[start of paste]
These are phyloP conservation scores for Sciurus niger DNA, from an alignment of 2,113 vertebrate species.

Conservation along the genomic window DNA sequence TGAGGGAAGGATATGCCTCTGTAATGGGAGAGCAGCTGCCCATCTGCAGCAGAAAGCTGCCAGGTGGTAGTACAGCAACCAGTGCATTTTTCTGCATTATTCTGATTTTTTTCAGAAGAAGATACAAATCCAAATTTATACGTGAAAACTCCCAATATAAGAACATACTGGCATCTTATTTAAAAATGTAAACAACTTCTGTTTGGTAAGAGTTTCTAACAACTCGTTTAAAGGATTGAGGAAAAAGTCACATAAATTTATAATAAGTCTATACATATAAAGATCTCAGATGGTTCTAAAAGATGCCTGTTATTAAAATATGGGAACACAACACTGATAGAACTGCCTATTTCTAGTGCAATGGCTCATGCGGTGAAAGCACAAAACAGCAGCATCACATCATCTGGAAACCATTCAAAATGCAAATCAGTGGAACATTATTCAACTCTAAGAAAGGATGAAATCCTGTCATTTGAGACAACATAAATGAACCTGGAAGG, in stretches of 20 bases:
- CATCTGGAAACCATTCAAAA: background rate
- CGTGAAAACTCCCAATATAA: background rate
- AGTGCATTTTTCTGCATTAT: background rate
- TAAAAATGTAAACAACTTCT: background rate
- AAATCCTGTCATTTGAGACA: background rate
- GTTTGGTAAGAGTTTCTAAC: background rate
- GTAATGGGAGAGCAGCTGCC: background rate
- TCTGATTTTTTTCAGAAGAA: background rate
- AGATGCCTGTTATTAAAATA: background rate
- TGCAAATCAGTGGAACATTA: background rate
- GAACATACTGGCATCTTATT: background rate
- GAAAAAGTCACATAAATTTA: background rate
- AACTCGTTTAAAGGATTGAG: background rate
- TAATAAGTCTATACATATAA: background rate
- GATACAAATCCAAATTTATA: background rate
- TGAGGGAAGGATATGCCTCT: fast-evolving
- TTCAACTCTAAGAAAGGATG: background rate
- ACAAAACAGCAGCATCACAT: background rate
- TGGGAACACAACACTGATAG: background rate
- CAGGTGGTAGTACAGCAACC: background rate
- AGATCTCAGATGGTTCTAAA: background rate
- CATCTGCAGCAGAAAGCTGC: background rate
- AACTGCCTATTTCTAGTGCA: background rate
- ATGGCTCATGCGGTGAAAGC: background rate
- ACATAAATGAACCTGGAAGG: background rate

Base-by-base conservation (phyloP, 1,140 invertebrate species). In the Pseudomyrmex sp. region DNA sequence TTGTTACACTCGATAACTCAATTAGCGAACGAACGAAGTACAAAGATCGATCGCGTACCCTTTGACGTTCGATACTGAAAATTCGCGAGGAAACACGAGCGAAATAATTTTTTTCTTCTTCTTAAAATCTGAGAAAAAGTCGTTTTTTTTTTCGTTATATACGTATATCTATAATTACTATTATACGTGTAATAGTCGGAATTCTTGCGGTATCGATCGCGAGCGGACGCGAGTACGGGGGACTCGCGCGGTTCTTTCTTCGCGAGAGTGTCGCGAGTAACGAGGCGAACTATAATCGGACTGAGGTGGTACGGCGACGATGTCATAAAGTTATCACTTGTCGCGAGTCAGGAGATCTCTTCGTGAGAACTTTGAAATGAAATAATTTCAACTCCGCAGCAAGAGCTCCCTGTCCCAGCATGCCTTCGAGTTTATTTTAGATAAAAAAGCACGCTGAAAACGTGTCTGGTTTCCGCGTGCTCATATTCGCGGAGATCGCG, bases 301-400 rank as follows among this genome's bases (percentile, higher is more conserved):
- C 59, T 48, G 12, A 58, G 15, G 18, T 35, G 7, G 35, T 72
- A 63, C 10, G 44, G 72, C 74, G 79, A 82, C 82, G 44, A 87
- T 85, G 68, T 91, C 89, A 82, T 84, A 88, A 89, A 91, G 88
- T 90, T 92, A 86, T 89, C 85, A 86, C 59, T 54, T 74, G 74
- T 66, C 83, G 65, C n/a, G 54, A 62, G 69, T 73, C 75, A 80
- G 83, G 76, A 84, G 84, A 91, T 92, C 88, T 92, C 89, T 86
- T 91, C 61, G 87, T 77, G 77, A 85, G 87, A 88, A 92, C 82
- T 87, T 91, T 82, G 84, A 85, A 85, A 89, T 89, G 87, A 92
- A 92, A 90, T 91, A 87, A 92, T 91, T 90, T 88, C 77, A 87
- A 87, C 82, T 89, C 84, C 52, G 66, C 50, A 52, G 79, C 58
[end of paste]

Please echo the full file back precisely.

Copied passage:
These are phyloP conservation scores for Sciurus niger DNA, from an alignment of 2,113 vertebrate species.

Conservation along the genomic window DNA sequence TGAGGGAAGGATATGCCTCTGTAATGGGAGAGCAGCTGCCCATCTGCAGCAGAAAGCTGCCAGGTGGTAGTACAGCAACCAGTGCATTTTTCTGCATTATTCTGATTTTTTTCAGAAGAAGATACAAATCCAAATTTATACGTGAAAACTCCCAATATAAGAACATACTGGCATCTTATTTAAAAATGTAAACAACTTCTGTTTGGTAAGAGTTTCTAACAACTCGTTTAAAGGATTGAGGAAAAAGTCACATAAATTTATAATAAGTCTATACATATAAAGATCTCAGATGGTTCTAAAAGATGCCTGTTATTAAAATATGGGAACACAACACTGATAGAACTGCCTATTTCTAGTGCAATGGCTCATGCGGTGAAAGCACAAAACAGCAGCATCACATCATCTGGAAACCATTCAAAATGCAAATCAGTGGAACATTATTCAACTCTAAGAAAGGATGAAATCCTGTCATTTGAGACAACATAAATGAACCTGGAAGG, in stretches of 20 bases:
- CATCTGGAAACCATTCAAAA: background rate
- CGTGAAAACTCCCAATATAA: background rate
- AGTGCATTTTTCTGCATTAT: background rate
- TAAAAATGTAAACAACTTCT: background rate
- AAATCCTGTCATTTGAGACA: background rate
- GTTTGGTAAGAGTTTCTAAC: background rate
- GTAATGGGAGAGCAGCTGCC: background rate
- TCTGATTTTTTTCAGAAGAA: background rate
- AGATGCCTGTTATTAAAATA: background rate
- TGCAAATCAGTGGAACATTA: background rate
- GAACATACTGGCATCTTATT: background rate
- GAAAAAGTCACATAAATTTA: background rate
- AACTCGTTTAAAGGATTGAG: background rate
- TAATAAGTCTATACATATAA: background rate
- GATACAAATCCAAATTTATA: background rate
- TGAGGGAAGGATATGCCTCT: fast-evolving
- TTCAACTCTAAGAAAGGATG: background rate
- ACAAAACAGCAGCATCACAT: background rate
- TGGGAACACAACACTGATAG: background rate
- CAGGTGGTAGTACAGCAACC: background rate
- AGATCTCAGATGGTTCTAAA: background rate
- CATCTGCAGCAGAAAGCTGC: background rate
- AACTGCCTATTTCTAGTGCA: background rate
- ATGGCTCATGCGGTGAAAGC: background rate
- ACATAAATGAACCTGGAAGG: background rate

Base-by-base conservation (phyloP, 1,140 invertebrate species). In the Pseudomyrmex sp. region DNA sequence TTGTTACACTCGATAACTCAATTAGCGAACGAACGAAGTACAAAGATCGATCGCGTACCCTTTGACGTTCGATACTGAAAATTCGCGAGGAAACACGAGCGAAATAATTTTTTTCTTCTTCTTAAAATCTGAGAAAAAGTCGTTTTTTTTTTCGTTATATACGTATATCTATAATTACTATTATACGTGTAATAGTCGGAATTCTTGCGGTATCGATCGCGAGCGGACGCGAGTACGGGGGACTCGCGCGGTTCTTTCTTCGCGAGAGTGTCGCGAGTAACGAGGCGAACTATAATCGGACTGAGGTGGTACGGCGACGATGTCATAAAGTTATCACTTGTCGCGAGTCAGGAGATCTCTTCGTGAGAACTTTGAAATGAAATAATTTCAACTCCGCAGCAAGAGCTCCCTGTCCCAGCATGCCTTCGAGTTTATTTTAGATAAAAAAGCACGCTGAAAACGTGTCTGGTTTCCGCGTGCTCATATTCGCGGAGATCGCG, bases 301-400 rank as follows among this genome's bases (percentile, higher is more conserved):
- C 59, T 48, G 12, A 58, G 15, G 18, T 35, G 7, G 35, T 72
- A 63, C 10, G 44, G 72, C 74, G 79, A 82, C 82, G 44, A 87
- T 85, G 68, T 91, C 89, A 82, T 84, A 88, A 89, A 91, G 88
- T 90, T 92, A 86, T 89, C 85, A 86, C 59, T 54, T 74, G 74
- T 66, C 83, G 65, C n/a, G 54, A 62, G 69, T 73, C 75, A 80
- G 83, G 76, A 84, G 84, A 91, T 92, C 88, T 92, C 89, T 86
- T 91, C 61, G 87, T 77, G 77, A 85, G 87, A 88, A 92, C 82
- T 87, T 91, T 82, G 84, A 85, A 85, A 89, T 89, G 87, A 92
- A 92, A 90, T 91, A 87, A 92, T 91, T 90, T 88, C 77, A 87
- A 87, C 82, T 89, C 84, C 52, G 66, C 50, A 52, G 79, C 58